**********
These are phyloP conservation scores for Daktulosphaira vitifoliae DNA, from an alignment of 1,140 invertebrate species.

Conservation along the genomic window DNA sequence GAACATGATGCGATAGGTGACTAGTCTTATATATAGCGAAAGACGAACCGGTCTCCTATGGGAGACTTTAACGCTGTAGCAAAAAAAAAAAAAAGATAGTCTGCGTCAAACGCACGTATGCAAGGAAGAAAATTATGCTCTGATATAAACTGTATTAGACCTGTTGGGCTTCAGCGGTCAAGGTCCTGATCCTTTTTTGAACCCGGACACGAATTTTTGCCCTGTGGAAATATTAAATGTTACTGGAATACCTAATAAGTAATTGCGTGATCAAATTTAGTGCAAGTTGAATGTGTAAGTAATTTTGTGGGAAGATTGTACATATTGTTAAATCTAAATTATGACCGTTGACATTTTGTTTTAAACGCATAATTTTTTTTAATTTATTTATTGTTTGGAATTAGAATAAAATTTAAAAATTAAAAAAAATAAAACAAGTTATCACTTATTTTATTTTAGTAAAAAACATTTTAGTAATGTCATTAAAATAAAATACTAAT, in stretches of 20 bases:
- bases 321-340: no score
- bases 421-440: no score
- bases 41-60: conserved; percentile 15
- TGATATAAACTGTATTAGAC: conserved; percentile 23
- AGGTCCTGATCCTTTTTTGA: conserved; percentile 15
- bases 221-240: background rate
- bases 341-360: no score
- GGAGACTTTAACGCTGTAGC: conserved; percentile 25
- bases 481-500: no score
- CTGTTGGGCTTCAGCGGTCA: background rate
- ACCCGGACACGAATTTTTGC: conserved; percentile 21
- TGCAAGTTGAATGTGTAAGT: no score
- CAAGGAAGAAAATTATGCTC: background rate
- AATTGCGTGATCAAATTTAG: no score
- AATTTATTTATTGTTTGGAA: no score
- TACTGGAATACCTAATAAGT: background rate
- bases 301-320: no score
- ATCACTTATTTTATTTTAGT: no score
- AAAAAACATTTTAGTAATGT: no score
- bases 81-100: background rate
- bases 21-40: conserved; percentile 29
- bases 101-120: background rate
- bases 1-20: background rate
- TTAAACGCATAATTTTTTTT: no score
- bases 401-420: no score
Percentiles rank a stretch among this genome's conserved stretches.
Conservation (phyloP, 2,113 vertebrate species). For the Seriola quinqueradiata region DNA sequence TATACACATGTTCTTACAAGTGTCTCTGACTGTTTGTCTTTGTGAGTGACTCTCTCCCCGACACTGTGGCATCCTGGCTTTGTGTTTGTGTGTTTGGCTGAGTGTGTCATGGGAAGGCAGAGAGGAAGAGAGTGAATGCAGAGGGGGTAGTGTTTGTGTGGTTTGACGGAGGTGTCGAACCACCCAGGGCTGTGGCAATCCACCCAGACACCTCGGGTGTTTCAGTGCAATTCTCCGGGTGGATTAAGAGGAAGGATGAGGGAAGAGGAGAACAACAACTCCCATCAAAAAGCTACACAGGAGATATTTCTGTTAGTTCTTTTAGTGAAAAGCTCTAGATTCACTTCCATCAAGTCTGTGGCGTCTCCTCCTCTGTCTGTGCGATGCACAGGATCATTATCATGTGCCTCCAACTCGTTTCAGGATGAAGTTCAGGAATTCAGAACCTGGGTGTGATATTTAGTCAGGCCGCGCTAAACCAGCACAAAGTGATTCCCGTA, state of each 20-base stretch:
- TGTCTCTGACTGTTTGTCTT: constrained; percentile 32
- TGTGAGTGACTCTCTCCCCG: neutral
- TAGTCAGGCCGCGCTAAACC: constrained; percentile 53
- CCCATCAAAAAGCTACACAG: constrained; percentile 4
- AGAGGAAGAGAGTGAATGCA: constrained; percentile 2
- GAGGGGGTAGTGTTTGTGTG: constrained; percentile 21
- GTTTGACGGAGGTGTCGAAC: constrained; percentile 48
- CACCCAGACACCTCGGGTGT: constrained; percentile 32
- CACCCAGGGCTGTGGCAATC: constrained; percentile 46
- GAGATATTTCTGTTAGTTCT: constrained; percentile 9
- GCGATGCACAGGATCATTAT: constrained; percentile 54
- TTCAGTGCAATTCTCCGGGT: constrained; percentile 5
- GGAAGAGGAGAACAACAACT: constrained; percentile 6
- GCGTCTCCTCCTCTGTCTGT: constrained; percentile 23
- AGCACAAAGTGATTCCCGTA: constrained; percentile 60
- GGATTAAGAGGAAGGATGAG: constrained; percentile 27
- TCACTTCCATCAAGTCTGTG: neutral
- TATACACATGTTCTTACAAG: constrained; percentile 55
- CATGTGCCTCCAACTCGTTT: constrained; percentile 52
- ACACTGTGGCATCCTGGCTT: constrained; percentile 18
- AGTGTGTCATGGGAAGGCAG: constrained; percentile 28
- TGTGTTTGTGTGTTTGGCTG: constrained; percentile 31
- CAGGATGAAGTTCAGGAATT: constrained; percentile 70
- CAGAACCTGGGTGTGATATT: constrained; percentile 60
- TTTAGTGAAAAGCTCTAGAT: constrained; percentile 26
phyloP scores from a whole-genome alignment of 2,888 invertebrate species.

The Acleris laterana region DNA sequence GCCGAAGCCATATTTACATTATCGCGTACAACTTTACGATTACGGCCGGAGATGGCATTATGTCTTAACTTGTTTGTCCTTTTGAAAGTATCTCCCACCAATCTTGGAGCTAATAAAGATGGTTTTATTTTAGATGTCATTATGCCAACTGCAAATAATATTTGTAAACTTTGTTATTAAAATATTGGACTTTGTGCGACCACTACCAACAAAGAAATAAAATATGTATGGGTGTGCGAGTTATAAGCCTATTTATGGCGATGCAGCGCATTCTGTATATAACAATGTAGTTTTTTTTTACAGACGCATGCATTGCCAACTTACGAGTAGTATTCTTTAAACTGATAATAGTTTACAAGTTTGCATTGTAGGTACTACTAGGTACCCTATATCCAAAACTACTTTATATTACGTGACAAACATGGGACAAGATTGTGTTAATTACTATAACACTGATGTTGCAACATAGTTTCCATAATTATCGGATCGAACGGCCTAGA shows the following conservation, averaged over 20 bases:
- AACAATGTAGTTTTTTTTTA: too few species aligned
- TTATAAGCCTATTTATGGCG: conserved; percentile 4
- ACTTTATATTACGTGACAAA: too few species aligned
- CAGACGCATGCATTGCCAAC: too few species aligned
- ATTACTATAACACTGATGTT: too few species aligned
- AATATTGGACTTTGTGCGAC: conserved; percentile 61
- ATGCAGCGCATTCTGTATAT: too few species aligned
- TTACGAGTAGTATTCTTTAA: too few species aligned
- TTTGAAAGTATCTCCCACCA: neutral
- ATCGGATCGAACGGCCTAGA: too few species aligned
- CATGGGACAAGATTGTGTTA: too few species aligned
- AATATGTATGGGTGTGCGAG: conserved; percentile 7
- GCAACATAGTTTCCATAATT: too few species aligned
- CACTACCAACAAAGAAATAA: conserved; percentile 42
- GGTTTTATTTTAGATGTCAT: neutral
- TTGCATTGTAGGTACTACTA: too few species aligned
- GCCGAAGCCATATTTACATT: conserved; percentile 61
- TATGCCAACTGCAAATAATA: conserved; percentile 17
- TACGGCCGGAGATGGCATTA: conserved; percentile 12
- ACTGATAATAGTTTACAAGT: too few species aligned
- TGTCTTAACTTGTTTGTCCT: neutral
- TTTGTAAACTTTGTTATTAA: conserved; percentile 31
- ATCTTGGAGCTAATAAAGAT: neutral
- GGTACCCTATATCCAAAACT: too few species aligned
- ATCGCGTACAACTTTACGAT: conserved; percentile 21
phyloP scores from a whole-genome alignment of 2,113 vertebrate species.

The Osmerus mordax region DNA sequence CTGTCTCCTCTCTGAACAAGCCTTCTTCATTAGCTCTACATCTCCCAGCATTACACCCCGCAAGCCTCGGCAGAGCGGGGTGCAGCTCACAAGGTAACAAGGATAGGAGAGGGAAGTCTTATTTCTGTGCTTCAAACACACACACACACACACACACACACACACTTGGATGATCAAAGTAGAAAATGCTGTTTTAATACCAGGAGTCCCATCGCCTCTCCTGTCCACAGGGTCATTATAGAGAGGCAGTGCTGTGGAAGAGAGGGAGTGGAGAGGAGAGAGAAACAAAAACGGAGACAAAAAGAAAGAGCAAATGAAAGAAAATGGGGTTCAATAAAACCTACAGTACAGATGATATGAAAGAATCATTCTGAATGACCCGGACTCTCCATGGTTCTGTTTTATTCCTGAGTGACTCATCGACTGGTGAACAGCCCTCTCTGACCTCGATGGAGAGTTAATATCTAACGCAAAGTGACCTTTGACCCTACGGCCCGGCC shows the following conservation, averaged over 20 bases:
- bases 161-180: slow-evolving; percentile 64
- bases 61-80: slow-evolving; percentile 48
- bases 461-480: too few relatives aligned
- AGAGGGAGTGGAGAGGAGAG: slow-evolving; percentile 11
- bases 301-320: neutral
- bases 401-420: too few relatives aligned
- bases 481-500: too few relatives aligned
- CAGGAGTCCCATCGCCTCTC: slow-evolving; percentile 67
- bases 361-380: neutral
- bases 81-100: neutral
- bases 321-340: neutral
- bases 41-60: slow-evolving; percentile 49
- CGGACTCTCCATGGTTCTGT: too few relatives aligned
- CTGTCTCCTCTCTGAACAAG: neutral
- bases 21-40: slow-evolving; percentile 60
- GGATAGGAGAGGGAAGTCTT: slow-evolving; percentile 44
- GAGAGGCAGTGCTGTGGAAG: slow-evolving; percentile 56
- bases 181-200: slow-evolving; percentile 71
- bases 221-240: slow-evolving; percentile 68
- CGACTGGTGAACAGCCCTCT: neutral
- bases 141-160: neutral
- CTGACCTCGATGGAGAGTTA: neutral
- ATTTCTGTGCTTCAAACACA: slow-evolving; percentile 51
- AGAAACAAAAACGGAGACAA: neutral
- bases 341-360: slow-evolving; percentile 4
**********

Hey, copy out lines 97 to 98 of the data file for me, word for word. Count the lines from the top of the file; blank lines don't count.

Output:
- CTGTCTCCTCTCTGAACAAG: neutral
- bases 21-40: slow-evolving; percentile 60